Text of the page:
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HomeGuidelines > 1. Trim that Text! > 1g. Move repeating categories of information into tables.                                              





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1g. Move repeating categories of information into tables.

  • If you spot the same categories appearing over and over, make them into columns. Now, what are the rows in your table?
  • If the message seems to be some kind of a trend, what are the data points? What is the x axis, and the y?
  • If the text seems to be comparing sets A and B, whether these are sets of numbers or ideas, check to see if there is an A for every B. If so you have a complete table.
  • Two column tables work best. Three are OK. Beyond four or five columns, you risk losing data on one side or the other, on the screen.


A table can present data more concisely than text can, and it is more accurate than graphic presentations. A table facilitates comparisons among data because of the arrangement of the data into rows and columns. Overall trends about the information, however, are more easily seen in charts and graphs.
Brusaw, Alred, & Oliu(1997)

The conventional sentence is a poor way to show more than two numbers because it prevents comparisons within the data.

Tables are preferable to graphics for many small data sets. Tables also work well when the data presentation requires many localized comparisons.

See: Brusaw, Alred, & Oliu (1997), Horton (1990), Tufte (1983)

Other ways to trim that text

1b. Use short words.

1c. Make some sentences short.

1d. Make most paragraphs short.

1e. Delete marketing fluff.

1f. Move vital but tangential or supplemental material.

1g. Convert repeating categories of information into tables.

1h. Beware of cutting so far that you make the text ambiguous.






Original paragraph

Steel shipments rose dramatically during the first five years of this decade, then declined over the last three years, as estimated by the American Steel Institute. Steel used for automobiles rose from 14,610,000 short tons, in 1990, to 20,123,000 in 1995, and if trends continue, will dip to 14,475,000 for 1998, putting us behind the high point of 1990. Similarly, steel for construction rose from 9,664,000 tons in 1990 to 11,836,000 tons in 1995, then sank below 1990 levels, in estimates for 1998. Other market sectors showed 1998 slightly ahead of 1990, but still substantially behind 1995. For instance, rail manufacturers of freight cars and passenger cars bought 2,525,000 short tons of steel in 1990, then bought 3,805,000 short tons in 1995, and only 3,098,000 in 1998. The only sector showing an advance over 1995 levels are the growing number of steel distributors, who bought 11,125,000 short tons in 1990, then moved up to 14,813,000 short tons in 1995, and soared to 16,025,000 short tons in 1998.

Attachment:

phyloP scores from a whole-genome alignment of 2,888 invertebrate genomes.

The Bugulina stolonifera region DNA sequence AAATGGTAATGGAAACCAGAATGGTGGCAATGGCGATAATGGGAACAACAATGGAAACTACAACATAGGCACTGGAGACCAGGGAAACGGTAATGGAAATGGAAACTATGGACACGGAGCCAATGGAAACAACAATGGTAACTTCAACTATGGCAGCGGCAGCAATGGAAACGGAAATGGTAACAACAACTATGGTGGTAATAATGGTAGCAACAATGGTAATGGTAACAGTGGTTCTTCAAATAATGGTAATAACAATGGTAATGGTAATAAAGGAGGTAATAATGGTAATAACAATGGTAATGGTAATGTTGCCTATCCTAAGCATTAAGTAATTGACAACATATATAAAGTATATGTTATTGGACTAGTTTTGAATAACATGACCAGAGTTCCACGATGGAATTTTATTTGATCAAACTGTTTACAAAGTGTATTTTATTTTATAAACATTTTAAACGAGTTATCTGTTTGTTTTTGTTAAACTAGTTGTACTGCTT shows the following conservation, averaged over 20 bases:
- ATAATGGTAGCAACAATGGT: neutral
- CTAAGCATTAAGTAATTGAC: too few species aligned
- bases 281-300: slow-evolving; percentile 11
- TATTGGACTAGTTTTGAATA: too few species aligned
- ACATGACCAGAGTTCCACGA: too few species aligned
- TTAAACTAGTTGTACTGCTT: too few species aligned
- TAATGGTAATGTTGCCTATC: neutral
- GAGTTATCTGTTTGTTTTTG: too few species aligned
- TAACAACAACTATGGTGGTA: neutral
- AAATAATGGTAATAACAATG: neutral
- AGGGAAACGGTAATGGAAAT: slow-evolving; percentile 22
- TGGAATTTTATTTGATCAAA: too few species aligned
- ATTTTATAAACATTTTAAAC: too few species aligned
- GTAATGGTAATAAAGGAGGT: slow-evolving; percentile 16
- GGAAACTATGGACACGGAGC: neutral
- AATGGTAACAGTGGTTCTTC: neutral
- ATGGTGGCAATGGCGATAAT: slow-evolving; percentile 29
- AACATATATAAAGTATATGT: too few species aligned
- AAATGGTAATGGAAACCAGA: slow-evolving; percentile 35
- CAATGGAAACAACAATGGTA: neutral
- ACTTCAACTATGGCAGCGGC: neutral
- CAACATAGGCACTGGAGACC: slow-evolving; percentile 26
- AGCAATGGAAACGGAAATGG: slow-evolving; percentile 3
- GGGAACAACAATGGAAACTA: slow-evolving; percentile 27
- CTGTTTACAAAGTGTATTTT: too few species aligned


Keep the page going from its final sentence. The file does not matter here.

167 words

Revised paragraphs

Steel shipments rose dramatically from 1990 to 1995, then fell in most market categories to levels below 1990 (in autos, and construction), or at least below the swollen figures of 1995 (railroad cars). The only group that continued to increase shipments beyond the highs of 1995: steel distributors.

          Steel Products Net Shipments by Market Classes, in thousands of short tons

Market Class 1990 1995 1998
Steel for converting and processing 2,928 3,932 3,443
Independent forgers 841 1,250 1,048
Steel distributors 11,125 14,813 16,025
Construction 9,664 11,836 8,913
Automotive 14,610 20,123 14,475
Rail 2,525 3,805  3,098

95 words or numbers

Audience Fit

Resources on brevity

Taking a Position on Brevity

Heuristic Online Text (HOT) Evaluation for Brevity













If visitors want... How well does this guideline apply?
To have fun Yes, get those serious numbers out of the text.  I may not look at the table, but I will eventually look at a chart, after reading the caption.
To learn Very helpful. Tables isolate the data and make it easier to study.  Ditto charts and diagrams.
To act Much faster if I have to pick one item, or compare two or three.
To be aware Relevant data backs up your argument best if you separate the numbers out in their own world.
To get close to people Unless you are trying to relate to a scientist or an engineer, numbers are not going to build intimacy.  If you must provide them, move them out of the text, as a courtesy.

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